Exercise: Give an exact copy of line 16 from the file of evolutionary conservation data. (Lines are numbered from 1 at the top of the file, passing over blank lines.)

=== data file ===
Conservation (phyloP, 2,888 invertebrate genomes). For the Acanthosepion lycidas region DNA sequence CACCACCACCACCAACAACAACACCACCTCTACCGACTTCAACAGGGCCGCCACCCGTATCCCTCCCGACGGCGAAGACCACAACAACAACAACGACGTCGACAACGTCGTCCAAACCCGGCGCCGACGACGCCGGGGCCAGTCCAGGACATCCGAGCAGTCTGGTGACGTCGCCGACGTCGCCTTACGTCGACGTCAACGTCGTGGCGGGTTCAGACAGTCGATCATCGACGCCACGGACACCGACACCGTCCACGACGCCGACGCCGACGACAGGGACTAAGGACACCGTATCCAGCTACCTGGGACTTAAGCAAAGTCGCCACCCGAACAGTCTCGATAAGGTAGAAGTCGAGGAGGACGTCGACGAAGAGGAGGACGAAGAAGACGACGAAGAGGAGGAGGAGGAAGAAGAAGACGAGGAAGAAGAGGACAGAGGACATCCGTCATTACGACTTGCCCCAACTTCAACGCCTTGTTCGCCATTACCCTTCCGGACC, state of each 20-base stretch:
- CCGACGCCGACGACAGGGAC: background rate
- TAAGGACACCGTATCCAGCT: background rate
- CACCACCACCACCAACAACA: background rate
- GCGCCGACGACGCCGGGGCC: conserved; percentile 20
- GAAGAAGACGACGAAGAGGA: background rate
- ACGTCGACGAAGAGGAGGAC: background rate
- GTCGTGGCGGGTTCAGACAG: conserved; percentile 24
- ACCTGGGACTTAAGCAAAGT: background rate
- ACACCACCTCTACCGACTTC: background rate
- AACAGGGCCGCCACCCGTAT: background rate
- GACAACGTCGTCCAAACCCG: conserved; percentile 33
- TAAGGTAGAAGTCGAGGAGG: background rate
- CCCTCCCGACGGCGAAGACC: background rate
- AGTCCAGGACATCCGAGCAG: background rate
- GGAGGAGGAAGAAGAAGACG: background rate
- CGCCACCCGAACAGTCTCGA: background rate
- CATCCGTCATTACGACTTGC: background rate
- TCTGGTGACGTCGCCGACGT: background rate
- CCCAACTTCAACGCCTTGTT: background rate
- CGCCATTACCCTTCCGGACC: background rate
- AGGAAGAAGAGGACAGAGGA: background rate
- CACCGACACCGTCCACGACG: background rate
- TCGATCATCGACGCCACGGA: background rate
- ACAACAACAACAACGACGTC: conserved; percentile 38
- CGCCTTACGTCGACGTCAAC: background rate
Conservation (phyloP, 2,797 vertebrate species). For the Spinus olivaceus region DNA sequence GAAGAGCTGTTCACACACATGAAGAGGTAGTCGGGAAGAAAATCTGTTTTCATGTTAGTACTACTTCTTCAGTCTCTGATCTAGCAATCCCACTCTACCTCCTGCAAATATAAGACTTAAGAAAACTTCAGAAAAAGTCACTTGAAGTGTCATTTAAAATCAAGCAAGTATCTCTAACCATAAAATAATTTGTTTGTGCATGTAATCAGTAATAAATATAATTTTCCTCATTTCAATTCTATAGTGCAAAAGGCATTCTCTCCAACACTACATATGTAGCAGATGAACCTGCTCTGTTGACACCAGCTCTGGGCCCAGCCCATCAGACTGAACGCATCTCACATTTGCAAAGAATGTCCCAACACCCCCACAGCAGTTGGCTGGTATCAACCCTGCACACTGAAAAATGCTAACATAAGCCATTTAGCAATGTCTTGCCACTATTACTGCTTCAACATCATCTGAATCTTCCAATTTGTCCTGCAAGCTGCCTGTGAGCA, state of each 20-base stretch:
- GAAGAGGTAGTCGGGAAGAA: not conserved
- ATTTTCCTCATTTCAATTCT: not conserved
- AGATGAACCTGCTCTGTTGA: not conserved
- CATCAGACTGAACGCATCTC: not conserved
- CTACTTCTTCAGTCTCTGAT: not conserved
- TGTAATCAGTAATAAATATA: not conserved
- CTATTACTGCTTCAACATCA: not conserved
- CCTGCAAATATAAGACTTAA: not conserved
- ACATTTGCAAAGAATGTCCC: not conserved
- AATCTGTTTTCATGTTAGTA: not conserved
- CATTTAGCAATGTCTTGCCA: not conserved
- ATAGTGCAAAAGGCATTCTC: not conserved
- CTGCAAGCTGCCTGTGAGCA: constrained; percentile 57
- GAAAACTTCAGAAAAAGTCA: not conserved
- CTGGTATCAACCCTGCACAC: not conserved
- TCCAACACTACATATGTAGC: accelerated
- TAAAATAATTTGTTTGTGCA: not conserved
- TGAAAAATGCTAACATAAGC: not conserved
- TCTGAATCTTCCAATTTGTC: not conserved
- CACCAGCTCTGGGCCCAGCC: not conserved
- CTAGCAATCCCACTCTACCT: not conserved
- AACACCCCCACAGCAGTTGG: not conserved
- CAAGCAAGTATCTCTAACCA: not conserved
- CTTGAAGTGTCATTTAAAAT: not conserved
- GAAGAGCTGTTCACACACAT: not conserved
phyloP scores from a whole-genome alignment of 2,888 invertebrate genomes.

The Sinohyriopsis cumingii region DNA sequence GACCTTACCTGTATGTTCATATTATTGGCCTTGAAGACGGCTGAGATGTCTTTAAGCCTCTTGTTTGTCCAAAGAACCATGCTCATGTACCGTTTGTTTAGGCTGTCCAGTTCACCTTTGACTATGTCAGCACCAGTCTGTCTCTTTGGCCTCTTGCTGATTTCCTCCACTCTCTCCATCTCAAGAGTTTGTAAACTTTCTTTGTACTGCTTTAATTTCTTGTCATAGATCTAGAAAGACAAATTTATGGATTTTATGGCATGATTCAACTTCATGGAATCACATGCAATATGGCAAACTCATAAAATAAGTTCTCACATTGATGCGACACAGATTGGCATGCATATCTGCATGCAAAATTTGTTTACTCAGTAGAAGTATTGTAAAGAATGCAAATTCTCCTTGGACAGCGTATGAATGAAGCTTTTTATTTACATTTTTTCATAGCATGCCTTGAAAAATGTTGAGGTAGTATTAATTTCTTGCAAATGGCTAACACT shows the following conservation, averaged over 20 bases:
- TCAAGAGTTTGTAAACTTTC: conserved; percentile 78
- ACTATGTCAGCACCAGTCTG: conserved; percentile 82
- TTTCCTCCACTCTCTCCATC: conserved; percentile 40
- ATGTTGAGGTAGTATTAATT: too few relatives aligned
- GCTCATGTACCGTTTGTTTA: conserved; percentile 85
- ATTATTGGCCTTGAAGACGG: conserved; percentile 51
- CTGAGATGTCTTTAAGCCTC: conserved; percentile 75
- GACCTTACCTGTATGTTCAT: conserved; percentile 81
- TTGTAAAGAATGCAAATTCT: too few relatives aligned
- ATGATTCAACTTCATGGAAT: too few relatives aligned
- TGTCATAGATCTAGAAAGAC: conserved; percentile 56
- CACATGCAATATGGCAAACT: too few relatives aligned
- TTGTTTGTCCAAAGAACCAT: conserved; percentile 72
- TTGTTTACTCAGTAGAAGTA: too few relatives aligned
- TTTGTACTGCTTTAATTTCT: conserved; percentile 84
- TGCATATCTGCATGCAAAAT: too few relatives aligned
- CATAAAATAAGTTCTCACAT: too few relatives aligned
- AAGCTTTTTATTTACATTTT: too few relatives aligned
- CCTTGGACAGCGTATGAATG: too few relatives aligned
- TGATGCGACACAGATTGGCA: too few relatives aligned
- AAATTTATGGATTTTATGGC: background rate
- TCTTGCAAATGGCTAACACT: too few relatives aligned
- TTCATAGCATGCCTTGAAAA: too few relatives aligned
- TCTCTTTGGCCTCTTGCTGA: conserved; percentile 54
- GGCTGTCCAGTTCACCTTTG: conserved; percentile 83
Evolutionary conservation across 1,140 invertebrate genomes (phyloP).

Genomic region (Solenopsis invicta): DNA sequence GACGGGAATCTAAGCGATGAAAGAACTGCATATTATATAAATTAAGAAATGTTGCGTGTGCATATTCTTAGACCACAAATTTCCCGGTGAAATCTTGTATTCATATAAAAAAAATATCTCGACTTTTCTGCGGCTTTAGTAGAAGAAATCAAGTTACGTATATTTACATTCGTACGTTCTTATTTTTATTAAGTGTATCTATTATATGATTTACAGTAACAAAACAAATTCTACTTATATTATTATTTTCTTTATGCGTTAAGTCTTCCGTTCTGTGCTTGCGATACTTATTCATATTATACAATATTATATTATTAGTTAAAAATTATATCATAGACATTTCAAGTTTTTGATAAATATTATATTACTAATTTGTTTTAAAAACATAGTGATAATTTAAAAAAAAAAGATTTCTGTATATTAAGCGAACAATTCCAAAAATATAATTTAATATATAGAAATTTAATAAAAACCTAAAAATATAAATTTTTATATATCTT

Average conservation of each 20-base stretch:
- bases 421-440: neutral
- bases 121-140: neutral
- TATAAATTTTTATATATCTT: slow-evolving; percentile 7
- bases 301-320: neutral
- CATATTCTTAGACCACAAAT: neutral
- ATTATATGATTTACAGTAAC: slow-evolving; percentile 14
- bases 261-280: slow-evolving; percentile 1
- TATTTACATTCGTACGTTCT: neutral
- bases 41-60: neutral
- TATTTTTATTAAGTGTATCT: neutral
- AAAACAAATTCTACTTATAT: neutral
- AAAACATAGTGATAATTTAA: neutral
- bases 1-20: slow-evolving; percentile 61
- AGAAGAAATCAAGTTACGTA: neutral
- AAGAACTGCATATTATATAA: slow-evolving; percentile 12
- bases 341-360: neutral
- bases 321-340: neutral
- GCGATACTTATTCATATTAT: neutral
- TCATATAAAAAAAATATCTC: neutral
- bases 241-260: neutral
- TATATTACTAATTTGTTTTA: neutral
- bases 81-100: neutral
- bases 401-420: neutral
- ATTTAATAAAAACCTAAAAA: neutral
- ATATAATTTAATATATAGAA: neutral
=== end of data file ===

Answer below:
- GGAGGAGGAAGAAGAAGACG: background rate